Authors: Connie O’Driscoll, Liwen Xiao, Xinmin Zhan, Bruce Misstear and Francesco Pilla
Summary: Ireland has an unacceptably high number of drinking water supplies that exceed the parametric value of 100 μg L-1 for total trihalomethanes (THMs) and has been reporting the highest non-compliance with respect to total THMs in drinking water across the 27 EU Member States.
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This research identified high-risk catchments for public and private water supplies in relation to NOM across Ireland. This study highlighted that presence of peatland in the catchment is an important factor contributing to THMs in supplies where water has no pre-treatment and receives chlorine disinfection only. Furthermore, in supplies where there is removal, to some degree, of natural organic matter, presence of both peatland and pasture give rise to higher concentrations of THMs. The extent of bracken coverage in Ireland is not known. Ptaquiloside concentrations were detected in the bracken fronds from frond emergence to plant die-off and in the receiving drinking water supply on one sampling occasion at plant die-off.
The findings from this research suggest that there is a need for policy that recommends the use of a high-risk catchment map tool such as that trialled in this research in establishing monitoring programmes for collation of baseline data on NOM quantity and character for the design of new/upgraded WTPs. Audit monitoring of THMs to comply with the Drinking Water Regulations should consider the nature of the source water accounting for both the seasonal flush of NOM in the autumn period and episodic rainfall events where supplies are influenced by such events. Accurate mapping of zones of contribution should be a prerequisite for drinking water supplies. Consideration should be given to the localised predicted effects of climate change on NOM concentrations in water supplies and monitoring of high-resolution data. The extent of bracken coverage in Ireland should be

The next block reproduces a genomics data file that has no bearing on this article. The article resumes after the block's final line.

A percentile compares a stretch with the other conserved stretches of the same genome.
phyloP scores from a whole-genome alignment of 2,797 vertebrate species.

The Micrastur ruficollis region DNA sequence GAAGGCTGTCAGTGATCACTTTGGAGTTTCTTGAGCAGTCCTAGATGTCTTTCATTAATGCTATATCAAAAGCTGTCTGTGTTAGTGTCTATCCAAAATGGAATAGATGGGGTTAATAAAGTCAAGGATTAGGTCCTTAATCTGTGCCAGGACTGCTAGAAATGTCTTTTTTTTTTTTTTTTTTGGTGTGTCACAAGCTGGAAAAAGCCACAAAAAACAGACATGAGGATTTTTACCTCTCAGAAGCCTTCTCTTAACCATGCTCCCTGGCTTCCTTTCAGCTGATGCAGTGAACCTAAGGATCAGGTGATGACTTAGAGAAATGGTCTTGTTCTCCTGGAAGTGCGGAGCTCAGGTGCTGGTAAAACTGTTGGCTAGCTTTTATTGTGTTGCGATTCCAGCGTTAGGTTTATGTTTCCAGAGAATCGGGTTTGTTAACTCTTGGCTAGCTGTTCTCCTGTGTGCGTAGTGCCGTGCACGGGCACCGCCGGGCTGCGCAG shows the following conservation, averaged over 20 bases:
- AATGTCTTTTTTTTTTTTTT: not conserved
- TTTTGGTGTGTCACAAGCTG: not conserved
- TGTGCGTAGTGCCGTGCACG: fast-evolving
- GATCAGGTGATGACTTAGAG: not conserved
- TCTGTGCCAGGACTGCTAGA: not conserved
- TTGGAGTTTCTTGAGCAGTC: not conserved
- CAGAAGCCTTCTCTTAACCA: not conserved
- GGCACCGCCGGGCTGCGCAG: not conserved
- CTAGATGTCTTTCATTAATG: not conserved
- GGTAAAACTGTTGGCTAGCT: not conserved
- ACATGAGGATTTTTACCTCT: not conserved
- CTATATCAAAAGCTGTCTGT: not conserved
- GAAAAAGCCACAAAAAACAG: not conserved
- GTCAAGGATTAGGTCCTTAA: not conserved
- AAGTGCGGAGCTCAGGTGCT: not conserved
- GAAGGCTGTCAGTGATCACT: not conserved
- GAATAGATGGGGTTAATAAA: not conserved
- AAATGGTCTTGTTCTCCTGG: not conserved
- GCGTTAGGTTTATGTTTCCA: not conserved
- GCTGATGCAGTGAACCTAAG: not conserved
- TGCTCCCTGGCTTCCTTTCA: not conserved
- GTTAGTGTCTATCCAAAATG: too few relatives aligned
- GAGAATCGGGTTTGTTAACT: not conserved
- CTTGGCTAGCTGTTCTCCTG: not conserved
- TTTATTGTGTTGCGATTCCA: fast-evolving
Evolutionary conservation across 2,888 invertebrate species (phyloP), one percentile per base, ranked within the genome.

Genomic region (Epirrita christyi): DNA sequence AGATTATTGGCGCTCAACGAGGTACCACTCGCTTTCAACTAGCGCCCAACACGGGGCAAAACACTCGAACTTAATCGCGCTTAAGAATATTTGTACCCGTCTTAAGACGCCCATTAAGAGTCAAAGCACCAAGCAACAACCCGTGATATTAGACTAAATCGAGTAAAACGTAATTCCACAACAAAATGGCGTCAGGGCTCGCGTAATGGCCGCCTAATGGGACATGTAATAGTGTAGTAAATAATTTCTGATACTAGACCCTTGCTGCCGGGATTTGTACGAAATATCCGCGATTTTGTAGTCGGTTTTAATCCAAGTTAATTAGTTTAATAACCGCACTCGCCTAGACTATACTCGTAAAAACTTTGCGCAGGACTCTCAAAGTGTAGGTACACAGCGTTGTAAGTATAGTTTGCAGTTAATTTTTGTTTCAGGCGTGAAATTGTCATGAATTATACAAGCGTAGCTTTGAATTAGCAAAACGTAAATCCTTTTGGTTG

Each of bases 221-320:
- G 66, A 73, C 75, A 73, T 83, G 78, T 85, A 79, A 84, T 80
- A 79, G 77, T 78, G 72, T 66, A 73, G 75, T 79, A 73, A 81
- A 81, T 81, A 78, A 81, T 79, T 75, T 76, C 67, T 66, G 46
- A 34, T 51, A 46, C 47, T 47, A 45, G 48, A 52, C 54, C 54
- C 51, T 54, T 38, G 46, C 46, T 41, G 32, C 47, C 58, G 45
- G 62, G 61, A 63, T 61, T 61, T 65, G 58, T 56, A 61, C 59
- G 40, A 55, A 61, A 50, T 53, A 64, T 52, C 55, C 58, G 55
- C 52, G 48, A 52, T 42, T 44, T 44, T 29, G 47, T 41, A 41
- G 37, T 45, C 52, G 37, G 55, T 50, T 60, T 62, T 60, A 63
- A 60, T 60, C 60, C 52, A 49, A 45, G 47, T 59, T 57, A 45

established using remote sensing with ground-truthing to accurately determine the extent of the bracken problem in Ireland. There is a need for policy that can increase the level of awareness of the possible risks of bracken and ptaquiloside to private drinking water wells.
The establishment of a national water utility in 2014 represents a significant opportunity for improving THM compliance through systematic connectivity and viewing each abstraction source as a function of its catchment rather than of its management boundaries. The findings of the ptaquiloside study from this research suggest that there is a need for stakeholder awareness, with regard to ensuring bracken-free zones close to water abstraction sources, especially for supplies with short water residence times. Investigation into the ptaquiloside concentrations of bracken subjected to different management treatments indicated that spraying with asulam was the most effective means of control for reducing ptaquiloside load. Asulam, the most effective herbicide for eradicating bracken is currently banned in the EU and can only be used with derogation. This finding indicates that cutting
bracken may increase the production of ptaquiloside in the short term and hence the potential risk to drinking water quality. However, asulam is a pesticide and is itself potentially harmful to drinking water.